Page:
It was around the mid 90s that Hyderabad began to experience its first big Boom. Chandrababu Naidu, a relative unknown in the league was at the helm, and was determined to make Hyderabad a glitzy, glammy Super-Cyber-Hyperabad.
Like pimples on a teenager’s fresh face, strange buildings and erections rose from the land. Flyovers shot up into the sky, a tower called Cyber Towers sprang up, soon to act as Mothership for other hitech, jazzmatazz offices who were helping American companies clean up their desks. Government services were digitised, and Bill Clinton was invited to inaugurate the transformation.
Among the many dreams within Chandrababu Naidu’s dream was a quick, economic rail network to connect the older city with the newer, shiny cousin. To connect Sudama to Krishna. And thus was born the MMTS. Multi-Modal Transport System. Intended to connect the two sides of the city, the engineers hadn’t expected the steroid-induced growth that Hyderabad would experience in the coming decade. Which has resulted in the MMTS being sidelined by the urban, yuppy, corporate crowd. The MMTS does not ply to Banjara Hills, Cyberabad or Jubilee Hills – these temples of the New Gods. It is for more commonplace places, like Malakpet, Huppuguda, and Sitafalmandi, where I currently reside.
While the MMTS was inaugurated with much fanfare in the presence of Chandrababu Naidu, it was the other Chief Guest of the event that should have instilled some doubts in the minds of Hyderabadis. The fact that LK Advani inaugurated the MMTS should have been a premonition for things to come. For if Naidu saw the MMTS today, he’d give up politics and retire to Manali.
In their own unique way, the MMTS has become representative of Hyderabad and its laid-back nature. As I live right next to the MMTS station, I have begun to feel a connection with the enterprise. From the first train that begins at 4.45, to the last one that chugs home tiredly at 2355, the MMTS has become the trains of my little Apur Sansaar. And as I interact with the enterprise on a daily basis, I have begun to appreciate just how Hyderabadi the MMTS really is.
For one, timings are merely notional on the MMTS. If the timing mentioned is 10.20, it is just a ballpark figure so that you are dressed and ready on the platform. The train of course, will amble in about ten minutes later, just in time for the man with four gunny sacks to stuff them through the running doors.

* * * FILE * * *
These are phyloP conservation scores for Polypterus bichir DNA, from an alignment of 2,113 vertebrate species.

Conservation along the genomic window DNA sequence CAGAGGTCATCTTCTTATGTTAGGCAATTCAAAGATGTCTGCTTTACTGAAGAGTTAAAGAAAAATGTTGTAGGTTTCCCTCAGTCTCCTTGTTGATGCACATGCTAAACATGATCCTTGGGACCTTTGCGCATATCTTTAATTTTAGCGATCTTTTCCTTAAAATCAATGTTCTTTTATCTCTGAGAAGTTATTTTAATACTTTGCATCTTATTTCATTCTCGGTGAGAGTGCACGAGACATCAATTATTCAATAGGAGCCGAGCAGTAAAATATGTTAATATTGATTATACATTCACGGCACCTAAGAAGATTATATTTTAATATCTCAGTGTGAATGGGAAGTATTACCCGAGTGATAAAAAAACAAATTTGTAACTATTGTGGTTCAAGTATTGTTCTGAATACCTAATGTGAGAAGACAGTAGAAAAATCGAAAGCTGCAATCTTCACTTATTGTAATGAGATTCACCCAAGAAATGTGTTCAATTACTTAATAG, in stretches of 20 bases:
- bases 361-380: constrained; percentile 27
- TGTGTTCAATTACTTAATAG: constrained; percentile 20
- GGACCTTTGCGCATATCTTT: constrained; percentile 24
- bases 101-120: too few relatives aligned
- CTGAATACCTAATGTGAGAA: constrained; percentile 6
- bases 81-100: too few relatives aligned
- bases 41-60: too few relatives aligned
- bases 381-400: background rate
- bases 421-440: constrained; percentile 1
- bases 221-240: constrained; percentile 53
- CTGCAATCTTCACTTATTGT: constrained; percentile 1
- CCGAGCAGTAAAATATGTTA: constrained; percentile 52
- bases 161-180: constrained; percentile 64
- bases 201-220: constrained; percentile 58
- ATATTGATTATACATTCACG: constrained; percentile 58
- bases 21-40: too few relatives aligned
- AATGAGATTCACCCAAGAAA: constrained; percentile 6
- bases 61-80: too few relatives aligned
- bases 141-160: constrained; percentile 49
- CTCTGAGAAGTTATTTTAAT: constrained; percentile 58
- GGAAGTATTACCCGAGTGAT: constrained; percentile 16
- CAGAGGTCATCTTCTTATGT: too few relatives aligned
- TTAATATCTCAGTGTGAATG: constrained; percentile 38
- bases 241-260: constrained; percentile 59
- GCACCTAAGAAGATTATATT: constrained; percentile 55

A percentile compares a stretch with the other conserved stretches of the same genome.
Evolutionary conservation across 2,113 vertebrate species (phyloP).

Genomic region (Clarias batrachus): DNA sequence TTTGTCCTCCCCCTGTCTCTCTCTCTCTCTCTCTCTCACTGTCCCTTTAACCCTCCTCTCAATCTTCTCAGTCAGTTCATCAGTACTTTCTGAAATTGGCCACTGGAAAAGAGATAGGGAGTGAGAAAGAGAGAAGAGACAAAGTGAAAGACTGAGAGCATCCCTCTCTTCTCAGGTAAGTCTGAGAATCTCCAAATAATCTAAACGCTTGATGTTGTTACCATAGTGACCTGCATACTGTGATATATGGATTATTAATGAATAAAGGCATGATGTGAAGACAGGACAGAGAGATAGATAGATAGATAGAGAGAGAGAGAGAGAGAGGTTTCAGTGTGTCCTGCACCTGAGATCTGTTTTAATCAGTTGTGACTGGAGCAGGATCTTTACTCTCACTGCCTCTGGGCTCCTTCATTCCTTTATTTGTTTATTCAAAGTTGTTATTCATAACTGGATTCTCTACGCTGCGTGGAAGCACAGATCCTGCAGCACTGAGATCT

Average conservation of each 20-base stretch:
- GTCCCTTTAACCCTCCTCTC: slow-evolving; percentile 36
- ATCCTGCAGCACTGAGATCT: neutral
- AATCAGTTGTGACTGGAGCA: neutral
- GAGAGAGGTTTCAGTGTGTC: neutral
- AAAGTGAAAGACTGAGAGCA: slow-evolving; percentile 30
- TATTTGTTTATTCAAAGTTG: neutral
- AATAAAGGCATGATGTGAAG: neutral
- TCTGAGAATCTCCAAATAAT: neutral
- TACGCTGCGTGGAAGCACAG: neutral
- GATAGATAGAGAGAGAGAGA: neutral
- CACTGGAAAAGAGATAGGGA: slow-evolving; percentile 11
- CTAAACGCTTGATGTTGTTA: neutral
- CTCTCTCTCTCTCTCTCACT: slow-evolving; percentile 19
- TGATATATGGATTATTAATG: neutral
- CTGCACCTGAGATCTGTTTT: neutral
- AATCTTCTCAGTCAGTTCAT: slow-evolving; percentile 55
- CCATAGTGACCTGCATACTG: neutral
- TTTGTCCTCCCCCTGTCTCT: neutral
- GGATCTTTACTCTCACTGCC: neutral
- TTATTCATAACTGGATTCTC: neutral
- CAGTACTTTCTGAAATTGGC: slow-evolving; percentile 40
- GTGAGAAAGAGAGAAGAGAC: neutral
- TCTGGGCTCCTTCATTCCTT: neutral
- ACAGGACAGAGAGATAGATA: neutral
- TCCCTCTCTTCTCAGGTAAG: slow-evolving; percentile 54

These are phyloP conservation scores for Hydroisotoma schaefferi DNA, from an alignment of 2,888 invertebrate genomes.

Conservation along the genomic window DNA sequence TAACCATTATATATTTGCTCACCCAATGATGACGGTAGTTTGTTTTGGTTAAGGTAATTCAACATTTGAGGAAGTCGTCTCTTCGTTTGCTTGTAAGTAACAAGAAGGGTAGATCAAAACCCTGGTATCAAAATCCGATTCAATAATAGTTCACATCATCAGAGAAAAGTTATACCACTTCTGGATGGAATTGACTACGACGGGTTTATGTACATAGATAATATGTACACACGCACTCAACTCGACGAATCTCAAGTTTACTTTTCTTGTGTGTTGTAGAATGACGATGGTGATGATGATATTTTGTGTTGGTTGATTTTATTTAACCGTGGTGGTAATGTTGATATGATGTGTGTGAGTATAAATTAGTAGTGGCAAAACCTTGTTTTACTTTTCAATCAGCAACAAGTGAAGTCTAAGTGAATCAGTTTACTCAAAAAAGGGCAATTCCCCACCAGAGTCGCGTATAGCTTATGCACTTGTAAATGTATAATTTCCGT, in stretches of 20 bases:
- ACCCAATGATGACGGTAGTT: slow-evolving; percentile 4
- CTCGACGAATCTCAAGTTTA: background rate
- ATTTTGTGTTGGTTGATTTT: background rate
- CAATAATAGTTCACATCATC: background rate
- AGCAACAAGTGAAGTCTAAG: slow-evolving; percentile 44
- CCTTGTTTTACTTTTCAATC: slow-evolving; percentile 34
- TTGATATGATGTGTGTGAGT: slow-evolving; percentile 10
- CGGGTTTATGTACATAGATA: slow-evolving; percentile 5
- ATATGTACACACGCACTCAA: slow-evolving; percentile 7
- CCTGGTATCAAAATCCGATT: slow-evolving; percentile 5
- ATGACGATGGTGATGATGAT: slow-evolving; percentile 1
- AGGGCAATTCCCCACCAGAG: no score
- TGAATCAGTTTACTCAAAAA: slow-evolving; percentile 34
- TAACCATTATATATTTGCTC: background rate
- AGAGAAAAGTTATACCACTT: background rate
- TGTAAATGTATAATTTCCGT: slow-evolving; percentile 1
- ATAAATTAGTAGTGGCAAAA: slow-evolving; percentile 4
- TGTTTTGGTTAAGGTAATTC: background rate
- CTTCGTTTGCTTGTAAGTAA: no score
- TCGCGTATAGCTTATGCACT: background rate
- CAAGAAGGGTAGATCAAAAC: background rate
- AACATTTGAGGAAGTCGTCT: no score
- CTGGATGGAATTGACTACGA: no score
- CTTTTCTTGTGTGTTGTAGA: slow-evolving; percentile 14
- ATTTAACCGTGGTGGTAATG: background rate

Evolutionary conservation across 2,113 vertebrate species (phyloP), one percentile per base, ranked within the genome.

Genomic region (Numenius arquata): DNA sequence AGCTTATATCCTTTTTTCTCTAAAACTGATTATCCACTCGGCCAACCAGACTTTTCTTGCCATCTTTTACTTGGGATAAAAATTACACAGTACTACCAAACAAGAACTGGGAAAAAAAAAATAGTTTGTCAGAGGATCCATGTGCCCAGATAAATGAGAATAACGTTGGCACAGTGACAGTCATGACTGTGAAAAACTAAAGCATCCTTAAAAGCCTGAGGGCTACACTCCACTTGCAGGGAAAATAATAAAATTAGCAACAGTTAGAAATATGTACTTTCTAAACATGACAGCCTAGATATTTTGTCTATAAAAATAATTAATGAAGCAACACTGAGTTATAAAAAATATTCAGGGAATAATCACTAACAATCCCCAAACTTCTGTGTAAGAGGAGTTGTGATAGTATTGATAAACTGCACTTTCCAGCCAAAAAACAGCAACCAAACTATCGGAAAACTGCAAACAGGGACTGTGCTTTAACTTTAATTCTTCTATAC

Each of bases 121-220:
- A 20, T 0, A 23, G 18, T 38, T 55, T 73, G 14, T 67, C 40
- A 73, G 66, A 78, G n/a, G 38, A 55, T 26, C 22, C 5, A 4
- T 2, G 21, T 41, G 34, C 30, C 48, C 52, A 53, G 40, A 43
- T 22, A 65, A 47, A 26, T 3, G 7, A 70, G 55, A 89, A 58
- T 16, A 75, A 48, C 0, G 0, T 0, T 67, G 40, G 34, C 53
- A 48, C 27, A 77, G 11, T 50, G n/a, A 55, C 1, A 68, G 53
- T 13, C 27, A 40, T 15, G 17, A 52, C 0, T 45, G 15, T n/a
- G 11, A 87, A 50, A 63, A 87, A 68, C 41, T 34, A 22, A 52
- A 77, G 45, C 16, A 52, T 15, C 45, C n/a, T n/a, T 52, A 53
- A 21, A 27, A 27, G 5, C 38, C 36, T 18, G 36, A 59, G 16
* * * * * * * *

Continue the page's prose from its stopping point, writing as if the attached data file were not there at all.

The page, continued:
Unlike in airports and Metro stations, where the entire world seems like a large, rushing crowd, the MMTS is barely ever in a hurry. The trains even have the feel of medieval caravans. There are hawkers, magicians, and little kids doing tricks with a tiny hoop for some change. For you see, unlike in Chandrababu Naidu’s dreams, the MMTS isn’t really used by the Movers and Shakers of the city. It is used instead by the hustlers and the jostlers. Those who have no where to rush to. The kind who can wait for the next train if they miss this one. Unlike the metro trains of Mumbai, there are no films shot in Hyderabad’s locals. There are no dark, intriguing, sinister stories; just a bunch of people going from one place to another.
The engine drivers are speaking on the phone and screaming at people as the train leaves the station. People are laughing and chatting and arguing in the trains as they hold the rod for support, the entire compartment a sea of Paragon chappals and sweaty armpits. People avoiding the gaze of the cops in First Class even though they have a ticket.
There is an overpowering sense of brotherhood and camaraderie. On a few occasions, I found a few men get into an argument with the guys who hang near the doors. But on most other days, I see the guys at the doors stretch their hands out to pull newcomers into the compartment. Because you see, these aren’t the hard-boiled urchins that you see in Mumbai. These are Hyderabadi urchins – kindhearted, sarcastic, and with a sweet tooth.
The concept of privacy doesn’t exist here, those are for 1st AC trains and Business Class passengers. Here, people peep into each other’s phone. As I’m drafting out this text, the guy next to me is peeping in for a good view. I turn to him and he smiles back like a twin lost in the Mahakumbh.
When Hyderabad announced that it was going to add itself to the list of cities equipped with a glitzy inter-city Metro service, I was a little circumspect. I was scared that the shiny Metro would make the humble MMTS even more irrelevant than it is today. But my fears were allayed by the fact that it’s Hyderabad we are talking about here. The ministers didn’t sign on the required papers, their secretaries sat in their rooms sipping on scotch, the engineers were clueless, and the workers packed up and went home. Resulting in L&T pulling out of the project citing the state’s inefficiencies. Petitions were filed against the bulldozing of house and property, and manholes on the road grew up to become monsterholes.
And just like that, the Metro project got postponed to 2019. Three years from now, which in Hyderabad terms means a decade. A few more years for MMTS to do what it can to remain irrelevant. To meander about aimlessly unbound by cut-throat timings and maddening frenzy. To amble from one place to another like a contended buffalo, grazing in fields that she particularly likes.
To flash a shiny electric rod at the world. To prove that it is possible to be a poet among robots.